In the latest use of DNA to investigate the story of humankind, scientists have decoded genetic material from an unidentified human ancestor that lived in Siberia and concluded it might be a new member of the human family tree.
The DNA doesn’t match modern humans or Neanderthals, two species that lived in that area around the same time–30,000 to 50,000 years ago.
Instead, it suggests the Siberian species lineage split off from the branch leading to moderns and Neanderthals a million years ago, the researchers calculated. And they said that doesn’t seem to match the history of human ancestors previously known from fossils.
So the Siberian species may be brand new, although the scientists cautioned that they’re not ready to make that claim yet.
Other experts agreed that while the Siberian species may be new, the case is far from proven.
The researchers, who say the Siberian species is not a direct ancestor of modern-day people, hope further genetic analysis will show if it’s a new species. Some experts are skeptical about whether such analysis will resolve that.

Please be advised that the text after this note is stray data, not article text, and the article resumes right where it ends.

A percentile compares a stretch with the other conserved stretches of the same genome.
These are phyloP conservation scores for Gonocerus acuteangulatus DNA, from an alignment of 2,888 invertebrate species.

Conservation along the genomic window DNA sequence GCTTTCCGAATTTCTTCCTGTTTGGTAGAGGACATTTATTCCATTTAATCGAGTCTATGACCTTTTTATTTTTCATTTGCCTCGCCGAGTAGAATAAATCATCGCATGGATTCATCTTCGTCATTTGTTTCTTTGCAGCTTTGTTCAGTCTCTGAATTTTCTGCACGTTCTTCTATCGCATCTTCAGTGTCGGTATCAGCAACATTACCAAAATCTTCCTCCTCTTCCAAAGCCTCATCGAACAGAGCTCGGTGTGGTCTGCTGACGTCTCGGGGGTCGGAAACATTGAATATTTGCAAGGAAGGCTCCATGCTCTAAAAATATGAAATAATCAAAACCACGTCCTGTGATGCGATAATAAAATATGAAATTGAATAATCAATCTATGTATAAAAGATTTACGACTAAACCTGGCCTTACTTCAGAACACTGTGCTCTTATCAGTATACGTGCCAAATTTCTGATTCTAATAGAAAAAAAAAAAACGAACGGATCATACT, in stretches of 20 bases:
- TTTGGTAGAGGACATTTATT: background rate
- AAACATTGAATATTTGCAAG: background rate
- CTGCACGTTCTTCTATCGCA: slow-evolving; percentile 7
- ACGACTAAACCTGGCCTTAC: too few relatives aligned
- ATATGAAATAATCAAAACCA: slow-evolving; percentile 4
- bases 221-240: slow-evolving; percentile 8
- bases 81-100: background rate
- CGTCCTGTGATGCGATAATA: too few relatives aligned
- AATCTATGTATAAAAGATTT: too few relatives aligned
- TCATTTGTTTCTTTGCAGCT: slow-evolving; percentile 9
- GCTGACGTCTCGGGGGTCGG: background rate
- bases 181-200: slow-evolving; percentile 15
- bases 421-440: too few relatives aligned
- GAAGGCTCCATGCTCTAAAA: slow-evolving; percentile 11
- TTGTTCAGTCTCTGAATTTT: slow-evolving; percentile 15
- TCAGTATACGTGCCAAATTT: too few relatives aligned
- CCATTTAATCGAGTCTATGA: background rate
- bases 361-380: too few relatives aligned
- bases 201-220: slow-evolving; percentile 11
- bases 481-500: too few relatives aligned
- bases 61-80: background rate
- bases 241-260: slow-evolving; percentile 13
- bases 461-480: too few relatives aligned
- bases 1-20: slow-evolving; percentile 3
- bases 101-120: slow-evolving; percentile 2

In any case, the finding emphasizes that quite unlike the present day, anatomically modern humans have often lived alongside their evolutionary relatives, one expert said.
The new work, published online Wednesday by the journal Nature, is reported by Johannes Krause and Svante Paabo of the Max Planck Institute for Evolutionary Anthropology in Leipzig, Germany, and others.
Their analysis indicated the Siberian species last shared a common ancestor with modern humans and Neanderthals about 1 million years ago. That in turn suggested there was a previously unrecognized migration out of Africa around that time, they said.
The work decoded the complete set of DNA from mitochondria, the power plants of cells. That’s different from the better-known DNA that comes from cell nuclei and determines things like eye color. Paabo said the researchers are working to decode nuclear DNA from the Siberian species. That will reveal whether it was closely related to Neanderthals or today’s humans, and answer questions like whether it interbred with Neanderthals or ancestors of modern-day people, he said.
[“The complete mitochondrial DNA genome of an unknown hominin from southern Siberia,” by Svante Pääbo, Johannes Krause, et al., can be downloaded here. There is a charge.]